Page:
office interior with people sitting at tables and chairs

What Are the Right Ingredients for a Hybrid Workplace?

A Think Tank panel finds that an emphasis on collaboration makes hybrid workplaces work.

It’s become a truism that hybrid working—part time at home and part time in the office—is efficient, productive and celebratory of employee independence and empowerment. But how do designers create spaces that facilitate this new work paradigm?

That was the question asked by a Think Tank Thursday panel on April 14. Hosted by architecture firm WRNS Studio, with studios in San Francisco, Honolulu, New York, and Seattle, the session was moderated by Sam Lubell, executive editor of Metropolis, along with A.J. Paron, executive vice president and design futurist at Sandow Design Group.

“How do you get the same kind of autonomy and choice when you’re in the office as you do when you’re at home?” Lubell asked, kicking off the discussion.

Kyle Elliott, a partner at WRNS Studio, contrasted pre-pandemic square footages with more current thinking. “The ratio of space for companies was about 60 percent individual working areas, things like desks dominating the space. But many of the desks were unused 50 percent of the time. Now we’re finding a real shift in that proportion.”


But a shift to what?

The answer is a greater emphasis on spaces for collaboration. He posits that an organization might set aside relatively large spaces, and within them organize a variety of different furniture solutions to bring people together. Indeed furniture dominated a period of the discussion. “We think a lot about furniture because it’s going to be the quickest reactive tool we have to adapt our spaces, to try to find more equitable solutions,” Elliott explained.

The group discussed the pros and cons of paying employees to upgrade their home offices versus making workplaces that offer many of the comforts of home. “We’ve given to our employees to upgrade their home office environments,” Elliott said. Lily Weeks, a senior associate at WRNS Studio, said interiors had to match the essence of the client. “It’s about authenticity to the culture of the client,” she said. “I think it’s about finding inspiration that feels not just authentic, but with all the comforts of home.”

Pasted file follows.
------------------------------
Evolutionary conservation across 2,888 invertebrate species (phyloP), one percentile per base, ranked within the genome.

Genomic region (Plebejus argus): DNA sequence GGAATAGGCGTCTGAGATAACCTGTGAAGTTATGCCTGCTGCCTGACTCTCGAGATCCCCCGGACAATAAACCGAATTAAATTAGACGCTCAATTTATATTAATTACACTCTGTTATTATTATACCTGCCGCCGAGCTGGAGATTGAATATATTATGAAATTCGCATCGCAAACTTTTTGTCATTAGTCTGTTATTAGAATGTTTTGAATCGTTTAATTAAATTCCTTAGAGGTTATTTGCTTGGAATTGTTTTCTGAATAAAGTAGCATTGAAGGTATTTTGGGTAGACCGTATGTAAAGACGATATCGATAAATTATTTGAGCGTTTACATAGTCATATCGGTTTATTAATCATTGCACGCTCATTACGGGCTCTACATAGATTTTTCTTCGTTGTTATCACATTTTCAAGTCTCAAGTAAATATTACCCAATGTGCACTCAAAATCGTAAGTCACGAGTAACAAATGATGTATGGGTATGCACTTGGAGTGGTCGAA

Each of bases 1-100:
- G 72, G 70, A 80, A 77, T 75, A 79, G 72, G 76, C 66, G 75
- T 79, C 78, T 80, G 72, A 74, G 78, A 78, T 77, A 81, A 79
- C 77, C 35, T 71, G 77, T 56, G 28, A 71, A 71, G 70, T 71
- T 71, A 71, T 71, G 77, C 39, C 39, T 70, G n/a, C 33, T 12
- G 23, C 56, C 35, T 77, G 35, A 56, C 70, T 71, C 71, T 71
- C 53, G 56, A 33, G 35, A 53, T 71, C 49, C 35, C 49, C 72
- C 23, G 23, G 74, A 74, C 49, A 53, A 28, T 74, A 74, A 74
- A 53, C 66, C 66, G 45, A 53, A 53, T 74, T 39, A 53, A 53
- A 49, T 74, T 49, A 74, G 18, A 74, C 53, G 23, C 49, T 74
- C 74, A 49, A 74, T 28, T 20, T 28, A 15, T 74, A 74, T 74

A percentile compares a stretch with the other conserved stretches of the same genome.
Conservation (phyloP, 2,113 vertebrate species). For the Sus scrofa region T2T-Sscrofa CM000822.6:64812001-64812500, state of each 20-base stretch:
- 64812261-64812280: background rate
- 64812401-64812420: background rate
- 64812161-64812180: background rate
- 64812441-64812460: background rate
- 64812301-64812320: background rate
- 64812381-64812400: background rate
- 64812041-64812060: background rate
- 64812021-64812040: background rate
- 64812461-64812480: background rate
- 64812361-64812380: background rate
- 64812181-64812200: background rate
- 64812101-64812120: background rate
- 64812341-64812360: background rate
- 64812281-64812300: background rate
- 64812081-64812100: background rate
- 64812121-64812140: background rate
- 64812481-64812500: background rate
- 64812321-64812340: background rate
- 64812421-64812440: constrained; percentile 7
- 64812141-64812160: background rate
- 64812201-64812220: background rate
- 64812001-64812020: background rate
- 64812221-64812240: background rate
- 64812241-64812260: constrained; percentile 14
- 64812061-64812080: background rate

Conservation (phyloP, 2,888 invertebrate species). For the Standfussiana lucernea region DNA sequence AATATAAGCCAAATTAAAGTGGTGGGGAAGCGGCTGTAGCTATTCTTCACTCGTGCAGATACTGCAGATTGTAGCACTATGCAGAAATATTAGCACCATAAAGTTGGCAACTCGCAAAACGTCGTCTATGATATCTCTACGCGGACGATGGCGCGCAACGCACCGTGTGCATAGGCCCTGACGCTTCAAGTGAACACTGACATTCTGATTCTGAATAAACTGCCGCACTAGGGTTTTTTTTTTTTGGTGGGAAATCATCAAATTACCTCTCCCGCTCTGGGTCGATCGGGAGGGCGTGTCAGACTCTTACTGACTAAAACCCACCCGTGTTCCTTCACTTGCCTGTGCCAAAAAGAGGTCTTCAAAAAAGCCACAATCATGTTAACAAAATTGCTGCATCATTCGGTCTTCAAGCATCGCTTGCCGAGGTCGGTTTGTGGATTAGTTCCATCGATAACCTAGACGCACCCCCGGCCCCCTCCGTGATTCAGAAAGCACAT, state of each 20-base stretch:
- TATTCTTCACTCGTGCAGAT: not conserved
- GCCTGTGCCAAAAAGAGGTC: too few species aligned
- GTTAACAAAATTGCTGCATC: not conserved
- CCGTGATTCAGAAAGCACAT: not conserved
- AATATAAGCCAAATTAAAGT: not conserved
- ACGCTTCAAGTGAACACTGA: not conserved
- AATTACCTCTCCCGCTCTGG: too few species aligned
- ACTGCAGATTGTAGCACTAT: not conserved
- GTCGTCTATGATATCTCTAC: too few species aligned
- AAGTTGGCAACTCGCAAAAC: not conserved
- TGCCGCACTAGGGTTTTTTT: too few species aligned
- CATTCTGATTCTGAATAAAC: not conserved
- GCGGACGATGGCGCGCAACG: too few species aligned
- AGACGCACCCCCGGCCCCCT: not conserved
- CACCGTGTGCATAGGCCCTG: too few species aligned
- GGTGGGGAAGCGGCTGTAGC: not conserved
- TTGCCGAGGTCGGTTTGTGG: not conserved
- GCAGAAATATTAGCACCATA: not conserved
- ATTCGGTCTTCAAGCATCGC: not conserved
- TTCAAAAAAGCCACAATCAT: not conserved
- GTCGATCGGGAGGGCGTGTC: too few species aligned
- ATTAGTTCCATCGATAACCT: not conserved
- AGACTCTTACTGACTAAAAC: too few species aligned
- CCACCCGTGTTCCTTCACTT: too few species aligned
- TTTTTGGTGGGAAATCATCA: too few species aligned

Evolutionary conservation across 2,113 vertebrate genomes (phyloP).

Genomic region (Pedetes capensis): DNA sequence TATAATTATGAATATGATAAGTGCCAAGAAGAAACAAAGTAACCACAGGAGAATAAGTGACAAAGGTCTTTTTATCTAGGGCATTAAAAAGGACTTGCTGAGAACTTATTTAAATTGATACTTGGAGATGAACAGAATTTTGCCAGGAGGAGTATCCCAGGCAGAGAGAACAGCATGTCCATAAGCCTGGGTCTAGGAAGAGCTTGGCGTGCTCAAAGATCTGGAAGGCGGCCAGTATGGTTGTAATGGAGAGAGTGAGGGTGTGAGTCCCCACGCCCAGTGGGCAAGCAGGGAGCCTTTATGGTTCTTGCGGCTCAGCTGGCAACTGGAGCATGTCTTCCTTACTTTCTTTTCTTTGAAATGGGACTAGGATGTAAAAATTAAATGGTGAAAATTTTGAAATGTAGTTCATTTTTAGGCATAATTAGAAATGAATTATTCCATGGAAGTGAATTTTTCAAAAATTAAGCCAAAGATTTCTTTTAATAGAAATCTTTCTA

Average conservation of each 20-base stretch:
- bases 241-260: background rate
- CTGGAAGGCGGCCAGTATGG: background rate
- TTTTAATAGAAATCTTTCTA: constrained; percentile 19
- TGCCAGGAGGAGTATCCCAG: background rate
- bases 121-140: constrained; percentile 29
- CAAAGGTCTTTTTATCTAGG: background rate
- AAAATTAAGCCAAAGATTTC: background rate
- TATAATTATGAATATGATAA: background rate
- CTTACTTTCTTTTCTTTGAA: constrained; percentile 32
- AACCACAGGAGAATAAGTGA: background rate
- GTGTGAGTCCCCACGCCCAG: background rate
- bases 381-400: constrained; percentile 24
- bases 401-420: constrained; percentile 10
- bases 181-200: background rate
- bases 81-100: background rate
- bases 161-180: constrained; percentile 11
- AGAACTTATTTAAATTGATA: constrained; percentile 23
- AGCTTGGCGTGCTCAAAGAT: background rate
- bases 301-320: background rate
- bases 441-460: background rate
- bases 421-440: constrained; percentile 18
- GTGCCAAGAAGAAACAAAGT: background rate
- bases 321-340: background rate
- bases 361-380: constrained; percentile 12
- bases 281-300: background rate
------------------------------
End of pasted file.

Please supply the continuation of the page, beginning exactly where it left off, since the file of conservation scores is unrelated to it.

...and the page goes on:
Patrick Miller, senior director of global workforce services at Snap, Inc. and a client of WRNS Studio, urged designers to create “less corporate feel offices” as a means of coaxing employees back.  But he added: “We have lots of lab and R&D engineers who need to be in physical space. So, when our architects design these facilities, they must place a priority on in-person comfort, collaboration, connection and creativity.”

The prospect of movable walls came up several times. “We are going to commit to building walls that define spaces and at a scale for different people who want meetings with different sized groups,” Elliott said.

As the discussion winded down, Lubell praised Miller for conducting focus groups and other means of assessing Snap employees’ needs and wants. “[Miller’s] point about documenting how people are using space is going to help us better calibrate how that plays into the equation of person per square foot.”

Patrick responded: “We’re finding courtyards and all different sorts of rooms and spaces to bring people together and gather.” Lubell concluded the discussion by comparing such spaces to an agora, or the marketplace of an ancient city. “It’s like going back to the old school,” he said. “And I really like that.”

workplace with people sitting at hoteling spaces

The Think Tank discussions were held on April 7, 14, and 21. The conversations were presented in partnership with Arden StudioCertainTeedGrohe, and Mecho.

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